A disarmingly bittersweet comedy about a middle-aged polka accordionist who gets a new lease on life from his discovery of Cajun music, accomplished first-time writer-director Michael Schorr’s “Schultze Gets the Blues” recalls the deadpan drollery and unglamorous working-class characters of Scandinavian directors like Aki Kaurismaki and Bent Hamer. While it feels overlong and loses energy in the midsection when the protagonist travels from Germany to Texas, this small but charming film has enough in its favor to land on the slates of niche distributors. Schorr won a special jury prize for direction in the Venice fest’s Upstream competition.
The film starts in Ken Loach territory: Middle-aged Schultze (Horst Krause) and his buddies Jurgen (Harald Warmbrunn) and Manfred (Karl-Fred Muller) are nudged into early retirement after working the mines in small-town former East Germany. Life goes on for unmarried Schultze in a somewhat desultory fashion between his chronic cough, the beer hall, fishing excursions and the local folkmusic club, where his father was considered a giant among polka musicians.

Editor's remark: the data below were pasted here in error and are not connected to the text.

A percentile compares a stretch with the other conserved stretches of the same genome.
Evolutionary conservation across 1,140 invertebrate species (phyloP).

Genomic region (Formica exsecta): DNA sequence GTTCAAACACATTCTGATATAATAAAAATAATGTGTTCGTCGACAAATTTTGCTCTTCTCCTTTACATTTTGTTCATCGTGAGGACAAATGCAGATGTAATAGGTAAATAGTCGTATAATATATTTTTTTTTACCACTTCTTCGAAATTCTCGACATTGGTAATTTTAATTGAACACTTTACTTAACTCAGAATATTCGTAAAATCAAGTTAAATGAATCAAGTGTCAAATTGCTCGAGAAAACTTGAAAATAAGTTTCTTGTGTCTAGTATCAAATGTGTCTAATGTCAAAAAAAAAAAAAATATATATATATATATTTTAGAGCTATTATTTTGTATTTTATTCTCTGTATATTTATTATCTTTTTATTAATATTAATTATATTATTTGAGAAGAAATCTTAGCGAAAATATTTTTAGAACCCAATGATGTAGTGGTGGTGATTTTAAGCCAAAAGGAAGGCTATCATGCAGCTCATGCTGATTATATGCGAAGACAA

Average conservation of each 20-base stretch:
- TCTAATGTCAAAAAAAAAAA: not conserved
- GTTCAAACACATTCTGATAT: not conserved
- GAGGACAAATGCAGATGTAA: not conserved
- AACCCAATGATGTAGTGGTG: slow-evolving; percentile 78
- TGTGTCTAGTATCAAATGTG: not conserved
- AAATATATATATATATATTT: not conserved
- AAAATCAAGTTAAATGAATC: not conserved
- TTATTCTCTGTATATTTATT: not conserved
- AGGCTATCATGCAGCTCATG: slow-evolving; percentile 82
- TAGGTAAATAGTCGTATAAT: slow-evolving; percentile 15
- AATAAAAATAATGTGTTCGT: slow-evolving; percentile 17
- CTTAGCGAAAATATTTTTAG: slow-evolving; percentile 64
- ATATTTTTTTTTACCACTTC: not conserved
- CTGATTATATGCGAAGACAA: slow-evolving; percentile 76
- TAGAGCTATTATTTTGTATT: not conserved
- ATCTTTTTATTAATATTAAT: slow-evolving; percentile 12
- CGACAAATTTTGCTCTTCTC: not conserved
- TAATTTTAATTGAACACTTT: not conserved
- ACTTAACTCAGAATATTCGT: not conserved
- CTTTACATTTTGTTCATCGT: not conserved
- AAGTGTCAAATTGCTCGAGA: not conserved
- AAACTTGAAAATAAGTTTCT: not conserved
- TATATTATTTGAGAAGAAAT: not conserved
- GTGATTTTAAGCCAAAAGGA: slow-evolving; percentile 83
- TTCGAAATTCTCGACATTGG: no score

When he hears a jaunty zydeco riff on the radio, Schultze is inspired to adopt a new accordion style, defying his family heritage and shocking the tradition-bound club members.
Despite his anxiety over change, Schultze feels invigorated by the new tune he’s playing. He learns to cook jambalaya and takes temporary jobs to save for a trip to Louisiana. A sudden price hike puts the fare out of reach, but spurred by Jurgen and Manfred, the music club sends Schultze as its representative to compete in a Texas folk fest.
The comedy loses steam briefly as Schultze is taken out of his natural environment. But the film reasserts itself in unpredictable ways, regaining momentum and a flavorful, liberated mood as — with no acquaintances and virtually no English — the German discovers a spirit of adventure.
Backing out of the music event when he sees the intimidating level of competition, Schultze acquires a humble motorboat and begins an untroubled journey through the backwaters and bayous of Texas and Louisiana, punctuated by odd encounters, that leads to a poignant conclusion.
Schorr’s skill as a visual storyteller and humorist is considerable. With very little camera movement throughout the film, he sets up static shots with a keen compositional sense, a pleasing grasp of narrative economy and a deft eye for amusing detail.
This is a warm-hearted movie with real affection for its eccentric characters, particularly rotund Schultze, delightfully played by Krause with a beaming grin and only a sprinkling of dialogue.